Stoneham is a town in Middlesex County, Massachusetts, nine miles (14.5 km) north of downtown Boston. Its population was 21,437 at the 2010 census. Its proximity to major highways and public transportation offer convenient access to Boston and the North Shore coastal region and beaches of Massachusetts. The town is the birthplace of the Olympic figure-skating medalist Nancy Kerrigan and is the location of the Stone Zoo.
The earliest documented mention of the territory now called Stoneham dates to 1632 when, on February 7, Governor Winthrop and his party came upon this area. They found Spot Pond and ate their lunch on a place they called Cheese Rock, now known as Bear Hill. Stoneham is situated on the traditional territory of the Wampanoag people.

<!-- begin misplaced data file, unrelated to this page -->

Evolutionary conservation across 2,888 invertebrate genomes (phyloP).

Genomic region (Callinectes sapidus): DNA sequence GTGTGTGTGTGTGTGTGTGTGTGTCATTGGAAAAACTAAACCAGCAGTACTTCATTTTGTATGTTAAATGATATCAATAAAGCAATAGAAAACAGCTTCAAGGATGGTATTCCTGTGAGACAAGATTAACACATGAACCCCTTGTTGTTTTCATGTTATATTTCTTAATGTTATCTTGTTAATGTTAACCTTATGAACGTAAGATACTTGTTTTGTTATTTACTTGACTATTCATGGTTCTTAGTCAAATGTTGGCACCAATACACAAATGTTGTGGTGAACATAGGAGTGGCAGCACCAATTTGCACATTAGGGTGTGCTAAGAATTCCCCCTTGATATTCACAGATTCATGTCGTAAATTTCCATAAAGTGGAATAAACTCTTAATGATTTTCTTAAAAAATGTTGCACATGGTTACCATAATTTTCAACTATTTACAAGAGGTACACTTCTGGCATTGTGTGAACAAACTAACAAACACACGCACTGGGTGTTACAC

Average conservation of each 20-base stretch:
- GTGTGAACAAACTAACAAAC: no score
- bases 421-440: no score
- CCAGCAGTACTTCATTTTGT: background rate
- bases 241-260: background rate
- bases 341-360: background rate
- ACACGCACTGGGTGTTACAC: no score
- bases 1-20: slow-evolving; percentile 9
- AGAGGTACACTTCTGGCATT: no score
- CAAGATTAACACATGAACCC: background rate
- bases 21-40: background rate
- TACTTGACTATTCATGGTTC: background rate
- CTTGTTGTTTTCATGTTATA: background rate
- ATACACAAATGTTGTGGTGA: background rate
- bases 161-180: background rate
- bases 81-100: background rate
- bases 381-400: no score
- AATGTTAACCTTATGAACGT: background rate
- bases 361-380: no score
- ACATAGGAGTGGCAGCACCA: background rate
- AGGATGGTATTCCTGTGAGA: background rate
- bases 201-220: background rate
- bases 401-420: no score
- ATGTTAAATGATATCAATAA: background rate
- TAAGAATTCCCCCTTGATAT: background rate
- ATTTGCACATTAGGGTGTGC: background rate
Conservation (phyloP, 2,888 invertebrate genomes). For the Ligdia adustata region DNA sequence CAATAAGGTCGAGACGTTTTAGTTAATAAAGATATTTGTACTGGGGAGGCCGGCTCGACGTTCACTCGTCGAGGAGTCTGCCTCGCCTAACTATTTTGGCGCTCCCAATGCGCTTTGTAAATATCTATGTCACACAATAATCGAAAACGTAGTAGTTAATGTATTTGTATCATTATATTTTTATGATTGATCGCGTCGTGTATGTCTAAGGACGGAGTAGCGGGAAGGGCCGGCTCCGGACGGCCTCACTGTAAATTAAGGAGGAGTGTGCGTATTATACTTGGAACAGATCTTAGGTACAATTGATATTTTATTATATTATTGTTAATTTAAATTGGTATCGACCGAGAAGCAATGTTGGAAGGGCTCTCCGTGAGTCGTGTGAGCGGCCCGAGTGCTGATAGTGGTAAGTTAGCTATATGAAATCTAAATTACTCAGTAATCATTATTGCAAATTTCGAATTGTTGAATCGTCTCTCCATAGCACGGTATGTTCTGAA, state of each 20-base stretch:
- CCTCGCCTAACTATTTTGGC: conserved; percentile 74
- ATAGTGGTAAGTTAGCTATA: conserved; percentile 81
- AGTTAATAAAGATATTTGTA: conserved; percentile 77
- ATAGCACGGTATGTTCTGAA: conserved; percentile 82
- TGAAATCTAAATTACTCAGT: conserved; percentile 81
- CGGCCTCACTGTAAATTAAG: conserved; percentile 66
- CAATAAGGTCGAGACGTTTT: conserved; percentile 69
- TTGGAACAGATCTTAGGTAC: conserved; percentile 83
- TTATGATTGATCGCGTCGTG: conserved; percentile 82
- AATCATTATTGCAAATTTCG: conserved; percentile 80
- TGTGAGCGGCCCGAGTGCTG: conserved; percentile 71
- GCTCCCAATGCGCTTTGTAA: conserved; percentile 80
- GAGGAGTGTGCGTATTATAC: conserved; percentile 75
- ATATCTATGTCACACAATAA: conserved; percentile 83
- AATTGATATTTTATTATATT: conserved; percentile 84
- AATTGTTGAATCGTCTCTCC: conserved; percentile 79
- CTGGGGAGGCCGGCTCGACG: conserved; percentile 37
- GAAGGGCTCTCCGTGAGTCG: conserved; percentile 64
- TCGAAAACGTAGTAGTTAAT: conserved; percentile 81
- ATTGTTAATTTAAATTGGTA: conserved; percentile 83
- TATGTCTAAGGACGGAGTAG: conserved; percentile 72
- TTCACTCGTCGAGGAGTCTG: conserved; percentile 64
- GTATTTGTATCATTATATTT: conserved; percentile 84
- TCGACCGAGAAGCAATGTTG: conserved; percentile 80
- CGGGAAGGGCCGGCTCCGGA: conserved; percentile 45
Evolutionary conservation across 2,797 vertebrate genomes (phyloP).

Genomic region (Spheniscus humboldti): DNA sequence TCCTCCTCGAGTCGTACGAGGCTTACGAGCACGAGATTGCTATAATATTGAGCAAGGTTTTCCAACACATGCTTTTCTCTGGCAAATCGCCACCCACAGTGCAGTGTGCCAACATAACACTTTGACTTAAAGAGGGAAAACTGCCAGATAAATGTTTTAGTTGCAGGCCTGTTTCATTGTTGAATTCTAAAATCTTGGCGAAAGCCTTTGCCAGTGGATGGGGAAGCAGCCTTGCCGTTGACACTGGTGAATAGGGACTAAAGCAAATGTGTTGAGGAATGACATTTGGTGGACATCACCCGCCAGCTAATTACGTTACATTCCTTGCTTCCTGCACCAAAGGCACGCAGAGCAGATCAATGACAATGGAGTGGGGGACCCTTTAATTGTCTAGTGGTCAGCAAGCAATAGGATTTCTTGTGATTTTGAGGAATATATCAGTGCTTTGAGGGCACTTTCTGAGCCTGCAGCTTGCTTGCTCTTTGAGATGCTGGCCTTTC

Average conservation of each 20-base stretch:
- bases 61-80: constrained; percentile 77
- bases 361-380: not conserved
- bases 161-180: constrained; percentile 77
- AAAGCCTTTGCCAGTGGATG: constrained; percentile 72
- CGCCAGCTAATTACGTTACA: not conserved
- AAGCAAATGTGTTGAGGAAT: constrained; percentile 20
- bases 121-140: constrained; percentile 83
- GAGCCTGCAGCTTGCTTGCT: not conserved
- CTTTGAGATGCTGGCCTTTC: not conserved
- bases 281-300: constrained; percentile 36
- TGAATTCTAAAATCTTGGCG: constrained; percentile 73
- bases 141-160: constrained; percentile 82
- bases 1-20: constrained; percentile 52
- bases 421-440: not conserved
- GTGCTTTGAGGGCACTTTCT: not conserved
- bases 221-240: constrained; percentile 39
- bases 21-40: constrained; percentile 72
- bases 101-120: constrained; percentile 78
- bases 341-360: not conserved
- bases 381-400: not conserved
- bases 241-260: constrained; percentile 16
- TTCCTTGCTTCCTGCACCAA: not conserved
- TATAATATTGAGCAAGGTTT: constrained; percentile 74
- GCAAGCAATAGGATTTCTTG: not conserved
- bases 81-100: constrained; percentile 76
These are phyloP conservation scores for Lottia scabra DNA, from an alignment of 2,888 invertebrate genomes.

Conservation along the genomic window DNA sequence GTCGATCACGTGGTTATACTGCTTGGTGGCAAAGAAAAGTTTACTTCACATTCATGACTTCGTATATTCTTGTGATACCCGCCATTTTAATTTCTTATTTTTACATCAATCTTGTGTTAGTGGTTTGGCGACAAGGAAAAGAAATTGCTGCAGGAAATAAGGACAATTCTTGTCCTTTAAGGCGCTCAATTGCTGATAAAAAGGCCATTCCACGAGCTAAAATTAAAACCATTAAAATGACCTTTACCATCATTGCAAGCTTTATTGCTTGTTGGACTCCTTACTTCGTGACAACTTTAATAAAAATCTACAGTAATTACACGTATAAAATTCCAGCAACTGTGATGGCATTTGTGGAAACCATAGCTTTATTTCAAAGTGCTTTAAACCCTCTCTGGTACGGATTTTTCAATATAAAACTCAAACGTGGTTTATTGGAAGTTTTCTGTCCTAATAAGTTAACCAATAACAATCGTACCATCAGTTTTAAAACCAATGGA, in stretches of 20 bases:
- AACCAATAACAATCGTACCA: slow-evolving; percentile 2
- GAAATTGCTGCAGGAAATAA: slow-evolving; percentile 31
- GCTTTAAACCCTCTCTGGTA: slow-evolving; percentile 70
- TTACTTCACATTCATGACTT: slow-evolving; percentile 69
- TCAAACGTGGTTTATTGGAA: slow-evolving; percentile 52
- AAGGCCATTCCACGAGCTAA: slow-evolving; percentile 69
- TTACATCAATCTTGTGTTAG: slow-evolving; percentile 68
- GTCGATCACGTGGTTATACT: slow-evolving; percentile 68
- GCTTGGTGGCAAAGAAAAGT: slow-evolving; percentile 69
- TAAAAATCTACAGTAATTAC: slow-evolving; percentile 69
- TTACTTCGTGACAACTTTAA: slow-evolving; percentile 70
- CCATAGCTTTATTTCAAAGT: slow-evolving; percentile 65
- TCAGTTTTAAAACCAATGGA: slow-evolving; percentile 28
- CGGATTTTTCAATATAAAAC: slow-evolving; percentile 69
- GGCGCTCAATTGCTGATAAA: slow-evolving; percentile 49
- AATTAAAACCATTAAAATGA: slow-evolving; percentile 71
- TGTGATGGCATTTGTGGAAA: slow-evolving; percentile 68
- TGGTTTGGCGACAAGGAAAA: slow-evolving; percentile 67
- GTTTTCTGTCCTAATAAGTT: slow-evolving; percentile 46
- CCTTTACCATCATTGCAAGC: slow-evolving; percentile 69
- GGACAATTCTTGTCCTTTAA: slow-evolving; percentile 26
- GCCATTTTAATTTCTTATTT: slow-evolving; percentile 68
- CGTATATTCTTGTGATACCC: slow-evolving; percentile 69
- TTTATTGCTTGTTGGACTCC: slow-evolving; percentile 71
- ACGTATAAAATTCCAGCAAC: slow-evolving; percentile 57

Stoneham was first settled by colonists in 1634 and was originally a part of Charlestown. The original colonists in the area were Whigs. In 1678, there were six colonists with their families, all in the northeast part of the town, probably because of its proximity to the settlement in Reading (now Wakefield).
By 1725, the population of the area, called "Charlestown End", had increased until there were 65 male inhabitants paying taxes; however, they were miles away from the settlement in Charlestown and could not conveniently reach its church or school. For this reason, Captain Benjamin Geary and 53 other residents of the area petitioned Charlestown to allow them to be separated.